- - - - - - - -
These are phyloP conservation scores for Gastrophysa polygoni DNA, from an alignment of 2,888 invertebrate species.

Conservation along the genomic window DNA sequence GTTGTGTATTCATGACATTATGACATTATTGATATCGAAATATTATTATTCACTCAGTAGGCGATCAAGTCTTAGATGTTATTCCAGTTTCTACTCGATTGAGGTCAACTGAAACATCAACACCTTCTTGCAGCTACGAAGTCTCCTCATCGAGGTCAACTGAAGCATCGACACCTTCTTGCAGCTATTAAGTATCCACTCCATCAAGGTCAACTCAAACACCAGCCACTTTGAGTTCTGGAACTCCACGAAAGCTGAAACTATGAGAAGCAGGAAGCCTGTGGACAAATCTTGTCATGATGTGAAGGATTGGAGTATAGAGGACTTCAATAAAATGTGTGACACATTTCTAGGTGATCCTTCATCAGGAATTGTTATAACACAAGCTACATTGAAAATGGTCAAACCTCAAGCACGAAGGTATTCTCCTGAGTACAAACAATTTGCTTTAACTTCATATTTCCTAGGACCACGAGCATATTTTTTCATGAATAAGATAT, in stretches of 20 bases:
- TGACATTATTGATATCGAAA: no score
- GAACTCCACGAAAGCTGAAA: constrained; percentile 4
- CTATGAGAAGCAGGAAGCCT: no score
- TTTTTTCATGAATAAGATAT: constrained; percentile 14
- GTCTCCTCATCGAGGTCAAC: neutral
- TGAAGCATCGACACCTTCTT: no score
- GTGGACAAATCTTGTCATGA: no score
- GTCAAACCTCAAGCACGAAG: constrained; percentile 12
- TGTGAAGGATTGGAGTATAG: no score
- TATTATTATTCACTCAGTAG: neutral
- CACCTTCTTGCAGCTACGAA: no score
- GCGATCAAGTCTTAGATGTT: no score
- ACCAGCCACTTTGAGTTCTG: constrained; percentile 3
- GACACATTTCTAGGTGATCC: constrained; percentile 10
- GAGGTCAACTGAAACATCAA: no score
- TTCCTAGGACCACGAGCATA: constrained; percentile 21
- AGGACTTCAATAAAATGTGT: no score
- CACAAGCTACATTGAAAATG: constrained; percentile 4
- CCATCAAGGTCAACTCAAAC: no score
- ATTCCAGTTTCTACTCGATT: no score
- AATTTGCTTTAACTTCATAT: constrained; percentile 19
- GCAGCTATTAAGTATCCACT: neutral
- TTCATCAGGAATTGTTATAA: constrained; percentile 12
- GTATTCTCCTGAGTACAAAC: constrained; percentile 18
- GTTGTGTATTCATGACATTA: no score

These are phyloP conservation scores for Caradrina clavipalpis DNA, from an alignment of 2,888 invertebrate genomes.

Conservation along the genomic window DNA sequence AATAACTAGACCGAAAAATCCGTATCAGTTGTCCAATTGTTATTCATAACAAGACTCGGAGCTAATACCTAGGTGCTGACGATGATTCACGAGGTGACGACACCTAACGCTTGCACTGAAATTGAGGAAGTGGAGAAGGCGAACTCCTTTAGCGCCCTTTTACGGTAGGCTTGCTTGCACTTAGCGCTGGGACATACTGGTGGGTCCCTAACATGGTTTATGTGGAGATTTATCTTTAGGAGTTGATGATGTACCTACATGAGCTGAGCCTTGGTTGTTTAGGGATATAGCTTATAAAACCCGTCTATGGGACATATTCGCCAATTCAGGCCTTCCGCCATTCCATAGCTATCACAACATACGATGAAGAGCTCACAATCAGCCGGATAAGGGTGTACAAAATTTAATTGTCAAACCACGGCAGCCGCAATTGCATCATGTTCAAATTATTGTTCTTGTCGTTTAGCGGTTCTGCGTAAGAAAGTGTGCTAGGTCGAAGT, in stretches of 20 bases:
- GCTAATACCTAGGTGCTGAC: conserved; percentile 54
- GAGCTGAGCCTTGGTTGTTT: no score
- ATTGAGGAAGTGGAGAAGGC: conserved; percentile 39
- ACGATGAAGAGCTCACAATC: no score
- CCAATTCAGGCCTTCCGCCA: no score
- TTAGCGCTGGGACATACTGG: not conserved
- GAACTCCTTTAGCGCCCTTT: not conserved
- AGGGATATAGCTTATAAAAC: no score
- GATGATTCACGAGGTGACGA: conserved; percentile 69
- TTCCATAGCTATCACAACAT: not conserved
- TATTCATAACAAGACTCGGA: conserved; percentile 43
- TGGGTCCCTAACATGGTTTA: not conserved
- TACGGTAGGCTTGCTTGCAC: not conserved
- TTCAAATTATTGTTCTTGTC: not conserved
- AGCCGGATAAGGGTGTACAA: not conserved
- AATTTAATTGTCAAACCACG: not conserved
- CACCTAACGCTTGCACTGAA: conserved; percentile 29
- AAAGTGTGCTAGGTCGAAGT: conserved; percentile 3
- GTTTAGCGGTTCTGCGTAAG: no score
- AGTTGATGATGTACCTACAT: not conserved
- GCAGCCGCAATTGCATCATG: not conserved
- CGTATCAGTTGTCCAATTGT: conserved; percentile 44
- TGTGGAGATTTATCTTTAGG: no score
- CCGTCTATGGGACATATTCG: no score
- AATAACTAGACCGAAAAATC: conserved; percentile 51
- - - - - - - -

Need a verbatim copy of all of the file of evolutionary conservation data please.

These are phyloP conservation scores for Gastrophysa polygoni DNA, from an alignment of 2,888 invertebrate species.

Conservation along the genomic window DNA sequence GTTGTGTATTCATGACATTATGACATTATTGATATCGAAATATTATTATTCACTCAGTAGGCGATCAAGTCTTAGATGTTATTCCAGTTTCTACTCGATTGAGGTCAACTGAAACATCAACACCTTCTTGCAGCTACGAAGTCTCCTCATCGAGGTCAACTGAAGCATCGACACCTTCTTGCAGCTATTAAGTATCCACTCCATCAAGGTCAACTCAAACACCAGCCACTTTGAGTTCTGGAACTCCACGAAAGCTGAAACTATGAGAAGCAGGAAGCCTGTGGACAAATCTTGTCATGATGTGAAGGATTGGAGTATAGAGGACTTCAATAAAATGTGTGACACATTTCTAGGTGATCCTTCATCAGGAATTGTTATAACACAAGCTACATTGAAAATGGTCAAACCTCAAGCACGAAGGTATTCTCCTGAGTACAAACAATTTGCTTTAACTTCATATTTCCTAGGACCACGAGCATATTTTTTCATGAATAAGATAT, in stretches of 20 bases:
- TGACATTATTGATATCGAAA: no score
- GAACTCCACGAAAGCTGAAA: constrained; percentile 4
- CTATGAGAAGCAGGAAGCCT: no score
- TTTTTTCATGAATAAGATAT: constrained; percentile 14
- GTCTCCTCATCGAGGTCAAC: neutral
- TGAAGCATCGACACCTTCTT: no score
- GTGGACAAATCTTGTCATGA: no score
- GTCAAACCTCAAGCACGAAG: constrained; percentile 12
- TGTGAAGGATTGGAGTATAG: no score
- TATTATTATTCACTCAGTAG: neutral
- CACCTTCTTGCAGCTACGAA: no score
- GCGATCAAGTCTTAGATGTT: no score
- ACCAGCCACTTTGAGTTCTG: constrained; percentile 3
- GACACATTTCTAGGTGATCC: constrained; percentile 10
- GAGGTCAACTGAAACATCAA: no score
- TTCCTAGGACCACGAGCATA: constrained; percentile 21
- AGGACTTCAATAAAATGTGT: no score
- CACAAGCTACATTGAAAATG: constrained; percentile 4
- CCATCAAGGTCAACTCAAAC: no score
- ATTCCAGTTTCTACTCGATT: no score
- AATTTGCTTTAACTTCATAT: constrained; percentile 19
- GCAGCTATTAAGTATCCACT: neutral
- TTCATCAGGAATTGTTATAA: constrained; percentile 12
- GTATTCTCCTGAGTACAAAC: constrained; percentile 18
- GTTGTGTATTCATGACATTA: no score

These are phyloP conservation scores for Caradrina clavipalpis DNA, from an alignment of 2,888 invertebrate genomes.

Conservation along the genomic window DNA sequence AATAACTAGACCGAAAAATCCGTATCAGTTGTCCAATTGTTATTCATAACAAGACTCGGAGCTAATACCTAGGTGCTGACGATGATTCACGAGGTGACGACACCTAACGCTTGCACTGAAATTGAGGAAGTGGAGAAGGCGAACTCCTTTAGCGCCCTTTTACGGTAGGCTTGCTTGCACTTAGCGCTGGGACATACTGGTGGGTCCCTAACATGGTTTATGTGGAGATTTATCTTTAGGAGTTGATGATGTACCTACATGAGCTGAGCCTTGGTTGTTTAGGGATATAGCTTATAAAACCCGTCTATGGGACATATTCGCCAATTCAGGCCTTCCGCCATTCCATAGCTATCACAACATACGATGAAGAGCTCACAATCAGCCGGATAAGGGTGTACAAAATTTAATTGTCAAACCACGGCAGCCGCAATTGCATCATGTTCAAATTATTGTTCTTGTCGTTTAGCGGTTCTGCGTAAGAAAGTGTGCTAGGTCGAAGT, in stretches of 20 bases:
- GCTAATACCTAGGTGCTGAC: conserved; percentile 54
- GAGCTGAGCCTTGGTTGTTT: no score
- ATTGAGGAAGTGGAGAAGGC: conserved; percentile 39
- ACGATGAAGAGCTCACAATC: no score
- CCAATTCAGGCCTTCCGCCA: no score
- TTAGCGCTGGGACATACTGG: not conserved
- GAACTCCTTTAGCGCCCTTT: not conserved
- AGGGATATAGCTTATAAAAC: no score
- GATGATTCACGAGGTGACGA: conserved; percentile 69
- TTCCATAGCTATCACAACAT: not conserved
- TATTCATAACAAGACTCGGA: conserved; percentile 43
- TGGGTCCCTAACATGGTTTA: not conserved
- TACGGTAGGCTTGCTTGCAC: not conserved
- TTCAAATTATTGTTCTTGTC: not conserved
- AGCCGGATAAGGGTGTACAA: not conserved
- AATTTAATTGTCAAACCACG: not conserved
- CACCTAACGCTTGCACTGAA: conserved; percentile 29
- AAAGTGTGCTAGGTCGAAGT: conserved; percentile 3
- GTTTAGCGGTTCTGCGTAAG: no score
- AGTTGATGATGTACCTACAT: not conserved
- GCAGCCGCAATTGCATCATG: not conserved
- CGTATCAGTTGTCCAATTGT: conserved; percentile 44
- TGTGGAGATTTATCTTTAGG: no score
- CCGTCTATGGGACATATTCG: no score
- AATAACTAGACCGAAAAATC: conserved; percentile 51